She was going back for the first time in years, and she was terrified.
Her whole family had left, one by one, as they sought jobs in better, bigger places. She herself was the consequence of her family’s flight, which had forced her parents to return—temporarily, as the finances fell into place and the routine resettled to city life.
As she grew older, she forgot she’d ever lived there. She’d been so young when she left, and any memory she had was shrouded in all the things she had to do, all the deadlines she had to meet. She had school to complete, jobs to apply to—a future to work for. She had no time to remember the place she’d left behind.
She received a letter a few weeks before. It was short and brief, but the message was clear. She had to come back. She had to come back before the leaves turned and the winds changed, before the old home succumbed to the forces of nature.
The night before she left, she dreamed of a meadow covered in daisies, bridged between two expanses of trees and the open sky. It was far from the first time she’d had this dream, and it was hard to place exactly when the first time was. There she ran, back and forth, her mind devoid of all worries and just here, right now, free to roam around the trees and the wind and the sky.
She wished she could stay forever in that dream—in that moment that stayed perfect and beautiful no matter how many times she dreamed of it. But she had to wake up. She had to wake up and get on that train, before she missed the opportunity.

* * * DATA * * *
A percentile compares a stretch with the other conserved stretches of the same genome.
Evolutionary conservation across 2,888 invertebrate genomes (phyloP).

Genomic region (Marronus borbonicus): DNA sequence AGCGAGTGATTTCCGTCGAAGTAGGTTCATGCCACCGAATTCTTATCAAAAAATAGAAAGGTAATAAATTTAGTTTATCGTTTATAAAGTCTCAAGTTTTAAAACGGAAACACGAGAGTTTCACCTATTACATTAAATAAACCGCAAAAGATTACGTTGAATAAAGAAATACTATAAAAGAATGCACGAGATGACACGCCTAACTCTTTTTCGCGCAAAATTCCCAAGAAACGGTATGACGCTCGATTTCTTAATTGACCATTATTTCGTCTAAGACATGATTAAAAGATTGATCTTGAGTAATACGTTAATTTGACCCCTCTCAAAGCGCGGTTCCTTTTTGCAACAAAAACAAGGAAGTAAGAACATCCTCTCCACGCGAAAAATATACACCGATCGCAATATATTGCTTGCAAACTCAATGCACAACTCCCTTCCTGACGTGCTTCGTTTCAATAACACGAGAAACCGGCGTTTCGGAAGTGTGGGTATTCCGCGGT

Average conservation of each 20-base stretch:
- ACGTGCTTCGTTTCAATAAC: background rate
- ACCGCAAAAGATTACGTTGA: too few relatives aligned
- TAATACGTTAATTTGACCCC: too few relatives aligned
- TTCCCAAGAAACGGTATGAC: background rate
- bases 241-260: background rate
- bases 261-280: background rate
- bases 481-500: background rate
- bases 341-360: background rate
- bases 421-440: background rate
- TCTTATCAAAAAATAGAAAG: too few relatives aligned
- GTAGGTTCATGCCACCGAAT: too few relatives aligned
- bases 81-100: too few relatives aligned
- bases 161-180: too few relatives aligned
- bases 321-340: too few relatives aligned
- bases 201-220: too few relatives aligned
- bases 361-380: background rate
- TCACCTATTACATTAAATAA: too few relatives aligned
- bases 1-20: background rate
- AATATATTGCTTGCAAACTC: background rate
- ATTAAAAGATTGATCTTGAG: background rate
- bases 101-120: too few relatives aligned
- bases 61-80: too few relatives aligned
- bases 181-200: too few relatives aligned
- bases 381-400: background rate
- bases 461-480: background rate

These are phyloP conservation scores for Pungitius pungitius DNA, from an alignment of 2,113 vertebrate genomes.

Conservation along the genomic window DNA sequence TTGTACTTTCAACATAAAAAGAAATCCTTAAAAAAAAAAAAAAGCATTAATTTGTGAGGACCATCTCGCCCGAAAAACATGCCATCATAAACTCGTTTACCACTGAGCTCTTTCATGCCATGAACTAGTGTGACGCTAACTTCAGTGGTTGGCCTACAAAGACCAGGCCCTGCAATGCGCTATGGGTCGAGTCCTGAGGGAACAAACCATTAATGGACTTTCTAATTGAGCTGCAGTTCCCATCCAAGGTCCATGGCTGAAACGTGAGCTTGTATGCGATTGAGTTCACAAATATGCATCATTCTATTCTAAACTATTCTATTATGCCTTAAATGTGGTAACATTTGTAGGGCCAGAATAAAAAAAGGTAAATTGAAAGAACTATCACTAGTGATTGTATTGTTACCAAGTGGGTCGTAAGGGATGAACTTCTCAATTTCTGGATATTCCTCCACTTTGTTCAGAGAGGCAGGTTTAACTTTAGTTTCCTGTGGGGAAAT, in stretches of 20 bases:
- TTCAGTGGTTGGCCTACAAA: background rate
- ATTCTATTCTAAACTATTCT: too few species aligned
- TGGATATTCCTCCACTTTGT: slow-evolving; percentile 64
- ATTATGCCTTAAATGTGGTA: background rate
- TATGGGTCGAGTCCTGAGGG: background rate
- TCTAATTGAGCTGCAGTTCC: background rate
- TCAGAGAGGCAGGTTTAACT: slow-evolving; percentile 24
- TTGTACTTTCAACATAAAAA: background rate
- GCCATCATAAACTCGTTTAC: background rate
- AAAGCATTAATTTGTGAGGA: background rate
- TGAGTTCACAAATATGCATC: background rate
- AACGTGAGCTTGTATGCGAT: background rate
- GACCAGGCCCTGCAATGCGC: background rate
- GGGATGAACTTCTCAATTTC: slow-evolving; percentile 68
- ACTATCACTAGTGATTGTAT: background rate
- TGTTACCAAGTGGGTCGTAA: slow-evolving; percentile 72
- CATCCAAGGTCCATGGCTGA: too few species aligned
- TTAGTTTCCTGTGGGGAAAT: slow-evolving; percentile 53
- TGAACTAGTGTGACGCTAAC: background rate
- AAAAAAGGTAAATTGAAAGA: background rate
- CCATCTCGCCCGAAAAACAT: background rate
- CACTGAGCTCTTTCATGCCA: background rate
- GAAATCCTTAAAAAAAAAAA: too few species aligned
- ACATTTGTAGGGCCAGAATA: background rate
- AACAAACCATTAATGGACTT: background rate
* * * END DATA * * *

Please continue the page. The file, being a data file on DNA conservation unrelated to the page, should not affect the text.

Hours afterwards, when she went to meet her aunt at the edge of the train station, she couldn’t help but think about the life she was leaving back in the city. The responsibilities. The work. The money.
But then her aunt’s car pulled into the woods, and she realized that she’d been wrong all along.
There, right in front of an old log house littered with twigs, was a meadow. It was covered and daisies and bridged between two expanses of trees and the open sky. Memories flooded through her, of running and running until there was not a worry in her mind.
She’d been so young when she left—too young to realize what a mistake it was. She spent so much time trying to find her place, and here it was, right there in front of her, carefully preserved within her dreams.
All along, she’d been dreaming of home.
This piece has been published in Teen Ink’s monthly print magazine.